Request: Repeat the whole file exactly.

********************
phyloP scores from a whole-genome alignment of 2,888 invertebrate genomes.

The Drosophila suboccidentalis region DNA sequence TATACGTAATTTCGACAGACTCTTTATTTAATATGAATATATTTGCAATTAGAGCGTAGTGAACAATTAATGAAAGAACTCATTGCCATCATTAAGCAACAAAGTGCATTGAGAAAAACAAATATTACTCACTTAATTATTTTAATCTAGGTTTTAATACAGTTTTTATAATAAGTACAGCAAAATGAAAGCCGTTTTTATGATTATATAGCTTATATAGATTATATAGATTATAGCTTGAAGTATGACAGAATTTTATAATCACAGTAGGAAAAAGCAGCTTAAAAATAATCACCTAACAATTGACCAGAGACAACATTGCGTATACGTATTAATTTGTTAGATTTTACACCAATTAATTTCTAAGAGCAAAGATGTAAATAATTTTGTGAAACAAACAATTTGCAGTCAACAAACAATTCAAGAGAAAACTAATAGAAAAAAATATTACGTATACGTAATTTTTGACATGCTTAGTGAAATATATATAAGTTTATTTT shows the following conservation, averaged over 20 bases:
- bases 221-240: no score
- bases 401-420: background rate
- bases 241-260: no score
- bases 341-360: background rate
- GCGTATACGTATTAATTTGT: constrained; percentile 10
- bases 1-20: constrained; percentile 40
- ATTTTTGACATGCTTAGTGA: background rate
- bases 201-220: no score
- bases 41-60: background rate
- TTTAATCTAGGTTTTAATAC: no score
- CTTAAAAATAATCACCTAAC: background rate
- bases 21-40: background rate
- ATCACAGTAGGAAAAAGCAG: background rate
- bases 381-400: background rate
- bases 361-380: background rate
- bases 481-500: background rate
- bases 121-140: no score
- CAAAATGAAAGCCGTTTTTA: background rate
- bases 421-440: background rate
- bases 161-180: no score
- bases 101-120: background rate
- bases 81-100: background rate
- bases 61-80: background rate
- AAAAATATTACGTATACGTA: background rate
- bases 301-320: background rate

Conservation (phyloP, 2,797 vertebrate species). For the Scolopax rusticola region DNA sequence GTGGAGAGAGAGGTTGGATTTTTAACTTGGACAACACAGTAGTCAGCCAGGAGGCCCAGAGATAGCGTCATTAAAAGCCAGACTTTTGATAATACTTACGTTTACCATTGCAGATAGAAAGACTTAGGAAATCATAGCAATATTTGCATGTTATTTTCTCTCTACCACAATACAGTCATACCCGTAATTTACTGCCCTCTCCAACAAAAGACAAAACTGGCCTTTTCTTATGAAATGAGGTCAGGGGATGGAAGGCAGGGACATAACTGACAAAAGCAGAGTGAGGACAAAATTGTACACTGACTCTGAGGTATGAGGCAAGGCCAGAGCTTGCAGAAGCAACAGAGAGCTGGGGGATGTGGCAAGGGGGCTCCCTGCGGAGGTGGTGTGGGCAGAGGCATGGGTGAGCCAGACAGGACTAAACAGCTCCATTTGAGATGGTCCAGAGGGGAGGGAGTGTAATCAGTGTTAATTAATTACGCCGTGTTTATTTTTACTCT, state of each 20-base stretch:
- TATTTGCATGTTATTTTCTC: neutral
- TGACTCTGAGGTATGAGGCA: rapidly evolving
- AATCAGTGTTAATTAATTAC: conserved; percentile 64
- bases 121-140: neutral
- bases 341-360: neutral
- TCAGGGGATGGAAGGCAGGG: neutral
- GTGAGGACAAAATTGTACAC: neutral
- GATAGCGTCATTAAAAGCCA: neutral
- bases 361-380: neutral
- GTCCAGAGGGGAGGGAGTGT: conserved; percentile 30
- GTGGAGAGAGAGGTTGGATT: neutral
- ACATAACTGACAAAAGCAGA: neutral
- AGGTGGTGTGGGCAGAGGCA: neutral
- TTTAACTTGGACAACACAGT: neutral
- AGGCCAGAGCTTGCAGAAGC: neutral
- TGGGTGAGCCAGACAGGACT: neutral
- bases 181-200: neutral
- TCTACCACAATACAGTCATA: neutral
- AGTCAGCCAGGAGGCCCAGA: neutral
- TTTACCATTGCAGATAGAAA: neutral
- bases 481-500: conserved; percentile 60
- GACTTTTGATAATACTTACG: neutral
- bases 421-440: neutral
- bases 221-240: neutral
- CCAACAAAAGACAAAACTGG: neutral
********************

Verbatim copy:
phyloP scores from a whole-genome alignment of 2,888 invertebrate genomes.

The Drosophila suboccidentalis region DNA sequence TATACGTAATTTCGACAGACTCTTTATTTAATATGAATATATTTGCAATTAGAGCGTAGTGAACAATTAATGAAAGAACTCATTGCCATCATTAAGCAACAAAGTGCATTGAGAAAAACAAATATTACTCACTTAATTATTTTAATCTAGGTTTTAATACAGTTTTTATAATAAGTACAGCAAAATGAAAGCCGTTTTTATGATTATATAGCTTATATAGATTATATAGATTATAGCTTGAAGTATGACAGAATTTTATAATCACAGTAGGAAAAAGCAGCTTAAAAATAATCACCTAACAATTGACCAGAGACAACATTGCGTATACGTATTAATTTGTTAGATTTTACACCAATTAATTTCTAAGAGCAAAGATGTAAATAATTTTGTGAAACAAACAATTTGCAGTCAACAAACAATTCAAGAGAAAACTAATAGAAAAAAATATTACGTATACGTAATTTTTGACATGCTTAGTGAAATATATATAAGTTTATTTT shows the following conservation, averaged over 20 bases:
- bases 221-240: no score
- bases 401-420: background rate
- bases 241-260: no score
- bases 341-360: background rate
- GCGTATACGTATTAATTTGT: constrained; percentile 10
- bases 1-20: constrained; percentile 40
- ATTTTTGACATGCTTAGTGA: background rate
- bases 201-220: no score
- bases 41-60: background rate
- TTTAATCTAGGTTTTAATAC: no score
- CTTAAAAATAATCACCTAAC: background rate
- bases 21-40: background rate
- ATCACAGTAGGAAAAAGCAG: background rate
- bases 381-400: background rate
- bases 361-380: background rate
- bases 481-500: background rate
- bases 121-140: no score
- CAAAATGAAAGCCGTTTTTA: background rate
- bases 421-440: background rate
- bases 161-180: no score
- bases 101-120: background rate
- bases 81-100: background rate
- bases 61-80: background rate
- AAAAATATTACGTATACGTA: background rate
- bases 301-320: background rate

Conservation (phyloP, 2,797 vertebrate species). For the Scolopax rusticola region DNA sequence GTGGAGAGAGAGGTTGGATTTTTAACTTGGACAACACAGTAGTCAGCCAGGAGGCCCAGAGATAGCGTCATTAAAAGCCAGACTTTTGATAATACTTACGTTTACCATTGCAGATAGAAAGACTTAGGAAATCATAGCAATATTTGCATGTTATTTTCTCTCTACCACAATACAGTCATACCCGTAATTTACTGCCCTCTCCAACAAAAGACAAAACTGGCCTTTTCTTATGAAATGAGGTCAGGGGATGGAAGGCAGGGACATAACTGACAAAAGCAGAGTGAGGACAAAATTGTACACTGACTCTGAGGTATGAGGCAAGGCCAGAGCTTGCAGAAGCAACAGAGAGCTGGGGGATGTGGCAAGGGGGCTCCCTGCGGAGGTGGTGTGGGCAGAGGCATGGGTGAGCCAGACAGGACTAAACAGCTCCATTTGAGATGGTCCAGAGGGGAGGGAGTGTAATCAGTGTTAATTAATTACGCCGTGTTTATTTTTACTCT, state of each 20-base stretch:
- TATTTGCATGTTATTTTCTC: neutral
- TGACTCTGAGGTATGAGGCA: rapidly evolving
- AATCAGTGTTAATTAATTAC: conserved; percentile 64
- bases 121-140: neutral
- bases 341-360: neutral
- TCAGGGGATGGAAGGCAGGG: neutral
- GTGAGGACAAAATTGTACAC: neutral
- GATAGCGTCATTAAAAGCCA: neutral
- bases 361-380: neutral
- GTCCAGAGGGGAGGGAGTGT: conserved; percentile 30
- GTGGAGAGAGAGGTTGGATT: neutral
- ACATAACTGACAAAAGCAGA: neutral
- AGGTGGTGTGGGCAGAGGCA: neutral
- TTTAACTTGGACAACACAGT: neutral
- AGGCCAGAGCTTGCAGAAGC: neutral
- TGGGTGAGCCAGACAGGACT: neutral
- bases 181-200: neutral
- TCTACCACAATACAGTCATA: neutral
- AGTCAGCCAGGAGGCCCAGA: neutral
- TTTACCATTGCAGATAGAAA: neutral
- bases 481-500: conserved; percentile 60
- GACTTTTGATAATACTTACG: neutral
- bases 421-440: neutral
- bases 221-240: neutral
- CCAACAAAAGACAAAACTGG: neutral